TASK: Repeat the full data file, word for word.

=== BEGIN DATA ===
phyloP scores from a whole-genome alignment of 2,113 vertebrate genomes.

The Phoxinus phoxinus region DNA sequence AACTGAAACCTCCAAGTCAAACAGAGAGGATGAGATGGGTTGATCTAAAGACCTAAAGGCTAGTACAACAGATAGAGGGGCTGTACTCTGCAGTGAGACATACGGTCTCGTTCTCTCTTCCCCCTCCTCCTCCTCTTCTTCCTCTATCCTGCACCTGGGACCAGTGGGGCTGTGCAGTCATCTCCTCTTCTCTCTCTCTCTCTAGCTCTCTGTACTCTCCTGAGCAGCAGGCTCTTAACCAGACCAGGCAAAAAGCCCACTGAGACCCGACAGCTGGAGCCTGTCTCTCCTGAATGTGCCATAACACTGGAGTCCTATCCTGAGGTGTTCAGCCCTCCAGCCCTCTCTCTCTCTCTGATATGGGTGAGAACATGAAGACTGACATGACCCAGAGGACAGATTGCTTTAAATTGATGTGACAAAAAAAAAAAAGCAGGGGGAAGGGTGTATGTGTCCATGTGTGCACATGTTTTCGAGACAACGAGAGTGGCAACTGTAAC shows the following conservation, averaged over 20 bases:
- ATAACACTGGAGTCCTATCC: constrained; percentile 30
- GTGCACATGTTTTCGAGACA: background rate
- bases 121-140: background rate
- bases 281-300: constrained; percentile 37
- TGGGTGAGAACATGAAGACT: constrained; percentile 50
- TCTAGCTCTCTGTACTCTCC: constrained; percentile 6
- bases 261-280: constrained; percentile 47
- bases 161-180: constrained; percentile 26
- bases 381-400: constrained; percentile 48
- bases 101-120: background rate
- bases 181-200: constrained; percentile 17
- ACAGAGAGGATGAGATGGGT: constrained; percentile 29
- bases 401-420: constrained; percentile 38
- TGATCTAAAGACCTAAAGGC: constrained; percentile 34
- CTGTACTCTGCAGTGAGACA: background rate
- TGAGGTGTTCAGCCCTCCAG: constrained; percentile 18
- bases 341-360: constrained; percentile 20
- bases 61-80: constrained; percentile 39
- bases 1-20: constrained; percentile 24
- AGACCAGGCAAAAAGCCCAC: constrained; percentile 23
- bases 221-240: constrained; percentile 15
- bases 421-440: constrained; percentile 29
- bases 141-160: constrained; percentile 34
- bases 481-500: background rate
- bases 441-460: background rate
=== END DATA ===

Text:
phyloP scores from a whole-genome alignment of 2,113 vertebrate genomes.

The Phoxinus phoxinus region DNA sequence AACTGAAACCTCCAAGTCAAACAGAGAGGATGAGATGGGTTGATCTAAAGACCTAAAGGCTAGTACAACAGATAGAGGGGCTGTACTCTGCAGTGAGACATACGGTCTCGTTCTCTCTTCCCCCTCCTCCTCCTCTTCTTCCTCTATCCTGCACCTGGGACCAGTGGGGCTGTGCAGTCATCTCCTCTTCTCTCTCTCTCTCTAGCTCTCTGTACTCTCCTGAGCAGCAGGCTCTTAACCAGACCAGGCAAAAAGCCCACTGAGACCCGACAGCTGGAGCCTGTCTCTCCTGAATGTGCCATAACACTGGAGTCCTATCCTGAGGTGTTCAGCCCTCCAGCCCTCTCTCTCTCTCTGATATGGGTGAGAACATGAAGACTGACATGACCCAGAGGACAGATTGCTTTAAATTGATGTGACAAAAAAAAAAAAGCAGGGGGAAGGGTGTATGTGTCCATGTGTGCACATGTTTTCGAGACAACGAGAGTGGCAACTGTAAC shows the following conservation, averaged over 20 bases:
- ATAACACTGGAGTCCTATCC: constrained; percentile 30
- GTGCACATGTTTTCGAGACA: background rate
- bases 121-140: background rate
- bases 281-300: constrained; percentile 37
- TGGGTGAGAACATGAAGACT: constrained; percentile 50
- TCTAGCTCTCTGTACTCTCC: constrained; percentile 6
- bases 261-280: constrained; percentile 47
- bases 161-180: constrained; percentile 26
- bases 381-400: constrained; percentile 48
- bases 101-120: background rate
- bases 181-200: constrained; percentile 17
- ACAGAGAGGATGAGATGGGT: constrained; percentile 29
- bases 401-420: constrained; percentile 38
- TGATCTAAAGACCTAAAGGC: constrained; percentile 34
- CTGTACTCTGCAGTGAGACA: background rate
- TGAGGTGTTCAGCCCTCCAG: constrained; percentile 18
- bases 341-360: constrained; percentile 20
- bases 61-80: constrained; percentile 39
- bases 1-20: constrained; percentile 24
- AGACCAGGCAAAAAGCCCAC: constrained; percentile 23
- bases 221-240: constrained; percentile 15
- bases 421-440: constrained; percentile 29
- bases 141-160: constrained; percentile 34
- bases 481-500: background rate
- bases 441-460: background rate